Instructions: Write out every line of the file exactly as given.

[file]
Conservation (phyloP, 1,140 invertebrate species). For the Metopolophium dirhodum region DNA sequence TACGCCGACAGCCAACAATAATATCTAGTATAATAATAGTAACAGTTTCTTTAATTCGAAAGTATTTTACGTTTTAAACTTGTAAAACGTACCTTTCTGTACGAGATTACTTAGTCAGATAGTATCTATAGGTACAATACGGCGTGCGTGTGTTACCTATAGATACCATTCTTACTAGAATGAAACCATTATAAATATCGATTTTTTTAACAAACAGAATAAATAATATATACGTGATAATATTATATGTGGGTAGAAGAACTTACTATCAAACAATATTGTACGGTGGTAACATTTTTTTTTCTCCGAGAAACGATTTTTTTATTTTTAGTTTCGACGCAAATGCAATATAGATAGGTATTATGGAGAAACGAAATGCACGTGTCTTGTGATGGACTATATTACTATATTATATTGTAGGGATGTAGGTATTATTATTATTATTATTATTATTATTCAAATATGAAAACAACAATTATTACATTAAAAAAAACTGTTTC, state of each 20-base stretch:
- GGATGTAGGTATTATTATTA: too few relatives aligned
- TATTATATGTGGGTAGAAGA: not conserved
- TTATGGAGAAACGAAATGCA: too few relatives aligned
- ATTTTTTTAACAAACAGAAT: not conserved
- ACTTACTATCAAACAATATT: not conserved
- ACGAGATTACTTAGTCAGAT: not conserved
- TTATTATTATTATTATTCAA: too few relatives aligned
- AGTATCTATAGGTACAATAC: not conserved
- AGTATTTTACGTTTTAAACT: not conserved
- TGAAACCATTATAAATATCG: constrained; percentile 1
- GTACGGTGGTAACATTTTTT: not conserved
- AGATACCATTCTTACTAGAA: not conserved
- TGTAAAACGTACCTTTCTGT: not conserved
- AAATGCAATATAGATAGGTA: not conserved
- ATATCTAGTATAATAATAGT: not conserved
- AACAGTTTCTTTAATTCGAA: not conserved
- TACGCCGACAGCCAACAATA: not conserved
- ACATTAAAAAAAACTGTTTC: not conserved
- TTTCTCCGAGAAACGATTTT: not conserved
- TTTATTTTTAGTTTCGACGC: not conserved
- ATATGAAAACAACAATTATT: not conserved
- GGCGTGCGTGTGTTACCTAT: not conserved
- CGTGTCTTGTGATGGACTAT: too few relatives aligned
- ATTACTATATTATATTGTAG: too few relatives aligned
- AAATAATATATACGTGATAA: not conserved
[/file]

Conservation (phyloP, 1,140 invertebrate species). For the Metopolophium dirhodum region DNA sequence TACGCCGACAGCCAACAATAATATCTAGTATAATAATAGTAACAGTTTCTTTAATTCGAAAGTATTTTACGTTTTAAACTTGTAAAACGTACCTTTCTGTACGAGATTACTTAGTCAGATAGTATCTATAGGTACAATACGGCGTGCGTGTGTTACCTATAGATACCATTCTTACTAGAATGAAACCATTATAAATATCGATTTTTTTAACAAACAGAATAAATAATATATACGTGATAATATTATATGTGGGTAGAAGAACTTACTATCAAACAATATTGTACGGTGGTAACATTTTTTTTTCTCCGAGAAACGATTTTTTTATTTTTAGTTTCGACGCAAATGCAATATAGATAGGTATTATGGAGAAACGAAATGCACGTGTCTTGTGATGGACTATATTACTATATTATATTGTAGGGATGTAGGTATTATTATTATTATTATTATTATTATTCAAATATGAAAACAACAATTATTACATTAAAAAAAACTGTTTC, state of each 20-base stretch:
- GGATGTAGGTATTATTATTA: too few relatives aligned
- TATTATATGTGGGTAGAAGA: not conserved
- TTATGGAGAAACGAAATGCA: too few relatives aligned
- ATTTTTTTAACAAACAGAAT: not conserved
- ACTTACTATCAAACAATATT: not conserved
- ACGAGATTACTTAGTCAGAT: not conserved
- TTATTATTATTATTATTCAA: too few relatives aligned
- AGTATCTATAGGTACAATAC: not conserved
- AGTATTTTACGTTTTAAACT: not conserved
- TGAAACCATTATAAATATCG: constrained; percentile 1
- GTACGGTGGTAACATTTTTT: not conserved
- AGATACCATTCTTACTAGAA: not conserved
- TGTAAAACGTACCTTTCTGT: not conserved
- AAATGCAATATAGATAGGTA: not conserved
- ATATCTAGTATAATAATAGT: not conserved
- AACAGTTTCTTTAATTCGAA: not conserved
- TACGCCGACAGCCAACAATA: not conserved
- ACATTAAAAAAAACTGTTTC: not conserved
- TTTCTCCGAGAAACGATTTT: not conserved
- TTTATTTTTAGTTTCGACGC: not conserved
- ATATGAAAACAACAATTATT: not conserved
- GGCGTGCGTGTGTTACCTAT: not conserved
- CGTGTCTTGTGATGGACTAT: too few relatives aligned
- ATTACTATATTATATTGTAG: too few relatives aligned
- AAATAATATATACGTGATAA: not conserved